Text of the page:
ParaNorman / The Babymakers
ParaNorman (2012, dirs. Chris Butler and Sam Fell)
Even though I watch pretty much every animated feature that comes out, there are few that I would recommend wholeheartedly. I'm fond of examining animation techniques, but I also know that often animated features fall too far into an overly-simplified story arc that panders to children rather than treating them like the good readers that they actually are--I think many a childless adult would be surprised at the savvy reactions children have to the dumbed-down fare that is marketed to them. ParaNorman is one of those films that I don't think would necessarily appeal to either children or adults on paper, but the beautiful animation combined with a complex story about grieving and forgiveness do not pander to kids, nor do they speak past them and focus on the adult audiences, and unlike its spiritual predecessor, 2009's Coraline, ParaNorman isn't too scary, despite the zombie uprising at the center of the film.
The story takes place in Blithe Hollow, Massachusetts, the exact sort of frosty New England town to lovingly pay tribute to its Puritan predecessors by forcing its children to dress up and reenact the historical witch trials of the past. During a rehearsal for the yearly pageant, oft-bullied Norman Babcock (Kodi Smit-McPhee), who can communicate with the ghosts who populate the small town (of course, no one believes him), taps into the town's history by reliving the persecution of one of the young witches killed hundreds of years in the past. Norman is told by his eccentric and estranged uncle Prenderghast (John Goodman) that he must find a book that will help him to right the wrongs of the town's collective past and free the living from the ghosts of the Puritan fathers who persecuted the witches so long ago. Along with his disbelieving sister Courtney (Anna Kendrick), local bully Alvin (Christopher Mintz-Plasse), new found friend Neil (Tucker Abrizzi) and his older brother Mitch (Casey Affleck), Norman searches for the book and attempts to preserve the town and get to the bottom of its dead residents' unfinished business.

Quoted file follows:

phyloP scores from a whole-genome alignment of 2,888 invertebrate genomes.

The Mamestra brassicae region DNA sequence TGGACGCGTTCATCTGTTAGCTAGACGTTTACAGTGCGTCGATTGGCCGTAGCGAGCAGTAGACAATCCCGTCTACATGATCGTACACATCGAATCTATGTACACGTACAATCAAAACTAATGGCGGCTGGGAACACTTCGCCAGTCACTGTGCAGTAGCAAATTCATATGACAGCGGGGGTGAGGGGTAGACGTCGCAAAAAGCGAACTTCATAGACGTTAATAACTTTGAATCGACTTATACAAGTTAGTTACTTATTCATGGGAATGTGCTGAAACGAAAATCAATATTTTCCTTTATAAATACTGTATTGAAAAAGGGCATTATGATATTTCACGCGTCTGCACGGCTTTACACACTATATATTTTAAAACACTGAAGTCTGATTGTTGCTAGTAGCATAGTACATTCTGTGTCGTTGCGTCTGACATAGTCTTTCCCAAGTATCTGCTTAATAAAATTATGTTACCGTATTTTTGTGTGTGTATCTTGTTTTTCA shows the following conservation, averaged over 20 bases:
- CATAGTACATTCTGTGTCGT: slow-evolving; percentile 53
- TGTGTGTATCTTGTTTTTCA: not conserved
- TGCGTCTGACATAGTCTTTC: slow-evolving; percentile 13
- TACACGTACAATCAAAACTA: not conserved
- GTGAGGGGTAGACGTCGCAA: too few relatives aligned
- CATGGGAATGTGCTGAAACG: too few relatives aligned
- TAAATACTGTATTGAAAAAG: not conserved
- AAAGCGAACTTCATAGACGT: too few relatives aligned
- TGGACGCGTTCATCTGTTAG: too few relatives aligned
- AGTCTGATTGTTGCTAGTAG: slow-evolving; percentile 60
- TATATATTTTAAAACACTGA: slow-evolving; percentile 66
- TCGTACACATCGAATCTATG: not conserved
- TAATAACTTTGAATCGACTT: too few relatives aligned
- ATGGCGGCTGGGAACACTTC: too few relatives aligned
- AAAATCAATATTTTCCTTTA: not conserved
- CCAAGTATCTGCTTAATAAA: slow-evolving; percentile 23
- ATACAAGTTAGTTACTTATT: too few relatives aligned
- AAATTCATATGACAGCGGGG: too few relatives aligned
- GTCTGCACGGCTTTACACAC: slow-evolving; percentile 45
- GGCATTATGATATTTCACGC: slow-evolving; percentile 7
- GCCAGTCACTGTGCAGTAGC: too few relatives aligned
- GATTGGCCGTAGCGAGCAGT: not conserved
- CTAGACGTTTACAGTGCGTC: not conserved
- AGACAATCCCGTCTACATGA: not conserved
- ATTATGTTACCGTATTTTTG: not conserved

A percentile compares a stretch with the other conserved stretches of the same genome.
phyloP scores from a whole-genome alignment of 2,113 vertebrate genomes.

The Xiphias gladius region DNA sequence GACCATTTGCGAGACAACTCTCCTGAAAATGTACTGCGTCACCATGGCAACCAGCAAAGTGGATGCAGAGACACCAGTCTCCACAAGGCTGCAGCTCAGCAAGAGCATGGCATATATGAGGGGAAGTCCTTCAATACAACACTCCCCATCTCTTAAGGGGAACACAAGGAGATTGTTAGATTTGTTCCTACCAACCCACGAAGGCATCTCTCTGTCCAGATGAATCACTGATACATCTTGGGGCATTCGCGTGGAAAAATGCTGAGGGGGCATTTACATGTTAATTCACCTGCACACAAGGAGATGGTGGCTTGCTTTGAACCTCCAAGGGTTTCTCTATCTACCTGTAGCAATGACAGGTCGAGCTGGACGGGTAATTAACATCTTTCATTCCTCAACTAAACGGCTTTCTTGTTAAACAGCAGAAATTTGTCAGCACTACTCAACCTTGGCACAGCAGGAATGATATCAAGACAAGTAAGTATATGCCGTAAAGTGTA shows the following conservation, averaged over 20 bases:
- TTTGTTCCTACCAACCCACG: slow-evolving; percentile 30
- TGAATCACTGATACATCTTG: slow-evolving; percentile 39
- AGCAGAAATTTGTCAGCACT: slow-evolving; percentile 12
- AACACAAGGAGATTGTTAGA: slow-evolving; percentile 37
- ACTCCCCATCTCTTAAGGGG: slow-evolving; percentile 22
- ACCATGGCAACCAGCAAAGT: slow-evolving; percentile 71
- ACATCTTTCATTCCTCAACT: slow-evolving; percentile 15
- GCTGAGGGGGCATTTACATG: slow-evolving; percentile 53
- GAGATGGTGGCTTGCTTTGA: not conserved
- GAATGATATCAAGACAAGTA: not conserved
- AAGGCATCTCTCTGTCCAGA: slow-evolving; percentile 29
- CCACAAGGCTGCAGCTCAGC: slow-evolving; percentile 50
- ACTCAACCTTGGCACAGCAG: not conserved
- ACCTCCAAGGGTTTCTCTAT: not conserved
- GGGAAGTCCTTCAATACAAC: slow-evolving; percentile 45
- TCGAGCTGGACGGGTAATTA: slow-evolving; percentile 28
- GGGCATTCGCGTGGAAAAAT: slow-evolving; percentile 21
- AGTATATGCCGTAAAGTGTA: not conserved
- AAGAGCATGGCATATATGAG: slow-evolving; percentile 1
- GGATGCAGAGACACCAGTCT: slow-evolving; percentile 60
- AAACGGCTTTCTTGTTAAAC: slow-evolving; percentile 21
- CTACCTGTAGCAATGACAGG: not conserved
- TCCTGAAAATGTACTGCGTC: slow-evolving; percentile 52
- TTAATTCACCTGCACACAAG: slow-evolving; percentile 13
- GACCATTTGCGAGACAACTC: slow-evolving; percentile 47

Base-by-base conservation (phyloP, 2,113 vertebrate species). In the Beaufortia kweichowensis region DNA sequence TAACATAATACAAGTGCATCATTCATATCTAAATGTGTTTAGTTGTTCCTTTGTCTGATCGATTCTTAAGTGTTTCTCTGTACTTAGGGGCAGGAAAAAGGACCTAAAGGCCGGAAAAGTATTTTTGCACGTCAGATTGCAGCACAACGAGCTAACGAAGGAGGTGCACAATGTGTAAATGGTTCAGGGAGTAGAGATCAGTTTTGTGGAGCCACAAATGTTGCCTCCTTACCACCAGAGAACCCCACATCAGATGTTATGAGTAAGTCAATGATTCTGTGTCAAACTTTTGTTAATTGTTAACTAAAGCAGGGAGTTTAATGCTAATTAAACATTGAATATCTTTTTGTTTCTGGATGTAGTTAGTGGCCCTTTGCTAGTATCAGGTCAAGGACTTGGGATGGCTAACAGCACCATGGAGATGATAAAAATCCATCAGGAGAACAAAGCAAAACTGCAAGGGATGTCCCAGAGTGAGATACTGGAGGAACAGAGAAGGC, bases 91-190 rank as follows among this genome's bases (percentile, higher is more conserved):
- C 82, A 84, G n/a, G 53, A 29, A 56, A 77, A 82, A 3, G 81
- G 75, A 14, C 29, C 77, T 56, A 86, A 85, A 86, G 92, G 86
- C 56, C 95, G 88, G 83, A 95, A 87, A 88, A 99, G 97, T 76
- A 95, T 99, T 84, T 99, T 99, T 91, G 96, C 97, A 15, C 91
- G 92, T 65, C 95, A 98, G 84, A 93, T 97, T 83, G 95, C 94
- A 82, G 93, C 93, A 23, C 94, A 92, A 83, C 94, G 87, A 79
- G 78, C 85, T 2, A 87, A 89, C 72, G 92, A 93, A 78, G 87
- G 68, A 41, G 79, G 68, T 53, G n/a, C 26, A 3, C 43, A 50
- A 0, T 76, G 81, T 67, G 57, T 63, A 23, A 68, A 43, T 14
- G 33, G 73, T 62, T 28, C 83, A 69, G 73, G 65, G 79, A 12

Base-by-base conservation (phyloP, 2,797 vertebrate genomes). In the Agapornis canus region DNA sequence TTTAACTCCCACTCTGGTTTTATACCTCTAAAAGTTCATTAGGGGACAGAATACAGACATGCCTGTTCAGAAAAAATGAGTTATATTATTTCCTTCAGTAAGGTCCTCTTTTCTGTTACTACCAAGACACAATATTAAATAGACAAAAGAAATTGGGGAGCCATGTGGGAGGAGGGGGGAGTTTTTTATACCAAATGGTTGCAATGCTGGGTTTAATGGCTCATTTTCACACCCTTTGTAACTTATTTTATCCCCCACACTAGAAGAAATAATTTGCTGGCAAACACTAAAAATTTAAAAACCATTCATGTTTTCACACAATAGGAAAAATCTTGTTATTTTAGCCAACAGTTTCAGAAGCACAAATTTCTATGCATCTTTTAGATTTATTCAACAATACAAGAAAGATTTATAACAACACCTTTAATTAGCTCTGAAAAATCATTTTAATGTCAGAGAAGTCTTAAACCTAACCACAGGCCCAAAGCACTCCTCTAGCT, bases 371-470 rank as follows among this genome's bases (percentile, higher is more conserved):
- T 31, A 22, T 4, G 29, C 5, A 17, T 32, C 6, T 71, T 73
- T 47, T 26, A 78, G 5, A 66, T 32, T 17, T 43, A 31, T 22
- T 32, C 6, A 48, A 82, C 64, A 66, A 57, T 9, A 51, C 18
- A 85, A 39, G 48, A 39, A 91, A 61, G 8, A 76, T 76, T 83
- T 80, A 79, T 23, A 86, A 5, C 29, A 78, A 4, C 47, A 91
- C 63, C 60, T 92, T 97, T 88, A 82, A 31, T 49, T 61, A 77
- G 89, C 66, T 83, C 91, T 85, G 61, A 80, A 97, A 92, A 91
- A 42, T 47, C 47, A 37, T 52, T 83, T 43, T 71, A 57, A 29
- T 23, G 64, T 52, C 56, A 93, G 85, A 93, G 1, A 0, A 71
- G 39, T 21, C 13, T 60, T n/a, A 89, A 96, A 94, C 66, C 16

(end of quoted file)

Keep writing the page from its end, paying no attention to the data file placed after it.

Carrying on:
While the climax of the story (at least for me) left some room to be desired as far as giving a "moral" to the story, and the pacing is downright languid at times, the voice work (aided along by such talents as Leslie Mann and Jeff Garlin as Norman's parents and Elaine Stritch as Grandma) is energetic and the animation is gorgeously rendered (director Butler worked in the art department for both Coraline and The Corpse Bride). Seriously, the animation alone makes up for any plotting problems you might find--watch it on as big of a screen as you can find. The film also pays tribute to many of the creature feature and classic horror films of the past so that any scream-freak will have fun catching the references. It is absolutely delightful, though not without its faults, and a visual treat for anyone looking for a solid family-style diversion.
The Babymakers (2012, dir. Jay Chandresekhar)
Another film with a charming cast (Paul Schneider, Olivia Munn, Aisha Tyler, Constance Zimmer, Nat Faxon ) that cannot live up to the talent collected, this is one of those gross-out movies that has a chance of being actually disgustingly funny. Unfortunately, director Chandresekhar and writers Peter Gaulke and Gerry Swallow (and the rest of the Broken Lizard gang) squander any goodwill you might bring to the film by relying on outdated stereotypes and plot points that force you believe that A) none of the characters has ever spoken to any of their friends with anything resembling honesty at any point in their lives and B) that given a chance to make any kind of rational decision, naturally these characters will choose the absolutely most rash and inexplicable option possible in order to drive up the "hilarity" of the situations that ensue. Better to skip this one and go back to Super Troopers or even the under-appreciated Beerfest.